The reported "loss" of six nuclear-armed stealthy advance cruise missiles (ACMs) flown on the wing pylons of a B-52 from Minot Air Force Base in North Dakota to Barksdale Air Force Base in Louisiana on August 30 would represent a complete and unprecedented breakdown in the command and control of nuclear weapons in the United States.
For that reason, there is a belief among many seasoned military experts that there is much more to this reported story than meets the eye.
The Defense Department is merely describing the nuclear missile flight as an "incident," because it is standard Pentagon policy to not comment on its nuclear weapons. However, the "incident" was serious enough that President Bush and Defense Secretary Robert Gates were both immediately informed of the so-called "mistake" in flying the weapons across several Midwestern states.
Missouri Representative Ike Skelton, chairman of the House Armed Services Committee, called the incident "deeply disturbing."
The incident was first reported by three military officers, who remained anonymous, to Military Times, a newspaper that maintains good contacts within the military services.
The ACMs were armed with six W80-Mod 1 nuclear weapons, which pack a punch of between 5 and 150 kilotons each.
There is informed speculation that the movement of the nuclear weapons to Barksdale was leaked because the air force base is a staging area for deployment to the Middle East. The Pentagon recently drew up plans to hit 1200 targets inside Iran in a massive bombardment campaign aimed at destroying its military and overthrowing its government. The movement of the nuclear weapons may have been an alert to the public by disgruntled members of the military that such plans would include the pre-emptive use of nuclear weapons.
The report that the weapons were transferred to Barksdale for "decommissioning" appears to be a cover story concocted by Pentagon spinmeisters, since any movement of nuclear weapons is treated as highly-classified information.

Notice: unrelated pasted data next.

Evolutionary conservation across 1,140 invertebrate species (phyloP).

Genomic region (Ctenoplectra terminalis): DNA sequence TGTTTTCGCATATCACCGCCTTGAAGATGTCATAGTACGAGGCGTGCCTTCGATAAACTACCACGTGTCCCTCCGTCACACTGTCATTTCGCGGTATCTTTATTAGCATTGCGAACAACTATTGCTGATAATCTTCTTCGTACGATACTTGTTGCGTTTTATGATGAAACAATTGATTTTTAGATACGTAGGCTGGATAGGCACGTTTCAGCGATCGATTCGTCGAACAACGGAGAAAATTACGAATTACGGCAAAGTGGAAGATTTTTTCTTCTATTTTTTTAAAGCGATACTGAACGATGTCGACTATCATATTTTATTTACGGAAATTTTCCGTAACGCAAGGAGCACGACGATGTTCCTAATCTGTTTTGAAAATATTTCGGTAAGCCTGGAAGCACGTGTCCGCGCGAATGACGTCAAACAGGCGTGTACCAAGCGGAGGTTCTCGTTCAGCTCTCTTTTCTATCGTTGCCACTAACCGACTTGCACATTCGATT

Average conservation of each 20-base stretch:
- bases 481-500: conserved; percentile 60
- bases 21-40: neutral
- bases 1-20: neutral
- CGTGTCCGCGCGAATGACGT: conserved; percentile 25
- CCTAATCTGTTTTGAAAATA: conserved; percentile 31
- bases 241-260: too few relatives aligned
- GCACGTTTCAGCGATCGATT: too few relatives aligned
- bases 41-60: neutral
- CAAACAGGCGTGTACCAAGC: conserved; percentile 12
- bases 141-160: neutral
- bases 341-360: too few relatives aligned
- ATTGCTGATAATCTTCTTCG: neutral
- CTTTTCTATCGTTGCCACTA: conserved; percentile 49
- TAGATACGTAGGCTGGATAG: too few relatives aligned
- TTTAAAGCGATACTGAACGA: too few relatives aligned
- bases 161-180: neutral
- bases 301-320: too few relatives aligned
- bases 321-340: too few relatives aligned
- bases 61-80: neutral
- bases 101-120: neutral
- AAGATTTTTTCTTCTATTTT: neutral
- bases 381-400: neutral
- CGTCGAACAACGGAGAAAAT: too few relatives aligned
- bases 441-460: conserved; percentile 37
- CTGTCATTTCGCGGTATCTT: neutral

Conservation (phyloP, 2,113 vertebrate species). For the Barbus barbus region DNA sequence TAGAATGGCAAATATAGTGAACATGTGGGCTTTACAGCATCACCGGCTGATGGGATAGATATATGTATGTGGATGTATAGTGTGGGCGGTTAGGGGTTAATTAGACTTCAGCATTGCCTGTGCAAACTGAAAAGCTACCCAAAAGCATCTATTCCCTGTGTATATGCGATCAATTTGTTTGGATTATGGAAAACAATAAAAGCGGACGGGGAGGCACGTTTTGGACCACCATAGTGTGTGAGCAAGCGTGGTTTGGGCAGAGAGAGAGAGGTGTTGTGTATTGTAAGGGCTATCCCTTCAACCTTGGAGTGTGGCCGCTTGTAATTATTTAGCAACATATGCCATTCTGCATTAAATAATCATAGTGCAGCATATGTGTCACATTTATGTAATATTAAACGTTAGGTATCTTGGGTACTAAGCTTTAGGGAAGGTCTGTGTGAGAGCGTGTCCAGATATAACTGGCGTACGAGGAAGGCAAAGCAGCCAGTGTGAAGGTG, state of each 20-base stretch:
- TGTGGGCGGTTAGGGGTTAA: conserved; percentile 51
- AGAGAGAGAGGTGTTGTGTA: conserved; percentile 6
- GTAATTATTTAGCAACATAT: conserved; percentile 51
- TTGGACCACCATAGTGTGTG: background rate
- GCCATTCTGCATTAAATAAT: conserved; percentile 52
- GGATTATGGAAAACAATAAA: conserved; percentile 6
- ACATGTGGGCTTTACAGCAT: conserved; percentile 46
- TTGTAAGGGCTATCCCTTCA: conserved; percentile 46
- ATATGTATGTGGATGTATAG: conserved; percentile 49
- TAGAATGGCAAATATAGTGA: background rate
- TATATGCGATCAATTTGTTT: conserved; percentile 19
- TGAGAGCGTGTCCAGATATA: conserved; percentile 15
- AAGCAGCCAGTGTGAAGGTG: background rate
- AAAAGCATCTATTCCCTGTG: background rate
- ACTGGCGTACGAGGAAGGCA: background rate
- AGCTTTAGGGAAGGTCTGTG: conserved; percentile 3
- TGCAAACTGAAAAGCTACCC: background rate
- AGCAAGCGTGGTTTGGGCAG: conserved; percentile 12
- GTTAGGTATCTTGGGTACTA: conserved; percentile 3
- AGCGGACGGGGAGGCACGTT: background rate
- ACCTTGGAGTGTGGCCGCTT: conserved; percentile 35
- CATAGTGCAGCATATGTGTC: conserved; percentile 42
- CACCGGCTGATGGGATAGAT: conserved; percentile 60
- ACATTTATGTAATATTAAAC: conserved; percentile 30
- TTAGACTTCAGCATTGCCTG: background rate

The B-52 sat on a runway at Barksdale for a full 10 hours with the Air Force trying to have the public believe that no one noticed the nuclear missiles on board. The flight from Minot was three and a half hours. The only casualty: the munitions officer at Minot was relieved of his duties pending the outcome of an investigation.
There is also speculation that the war hawks in the administration may have flown the nuclear cruise missiles to Louisiana to send a message to Iran. The Defense Department remains a beehive of neocon activity even with Gates in charge. Three other recent incidents indicate the neocons are still employing their perception management campaigns. Cells of so-called "Al Qaeda" terrorists have been arrested in Denmark and Germany. Both countries have neocons embedded in their governments.
Those arrested include Danish and German nationals. In addition, the recent weapons of mass destruction "scare" at a United Nations office building in New York, where "phosgene" gas seized in Iraq after Desert Storm was reportedly found in a vial, turns out to have been a hoax. The substance was a non-toxic cleaning solvent. UN Secretary General Ban Ki-moon has named a number of neocons to senior staff positions within the UN Secretariat.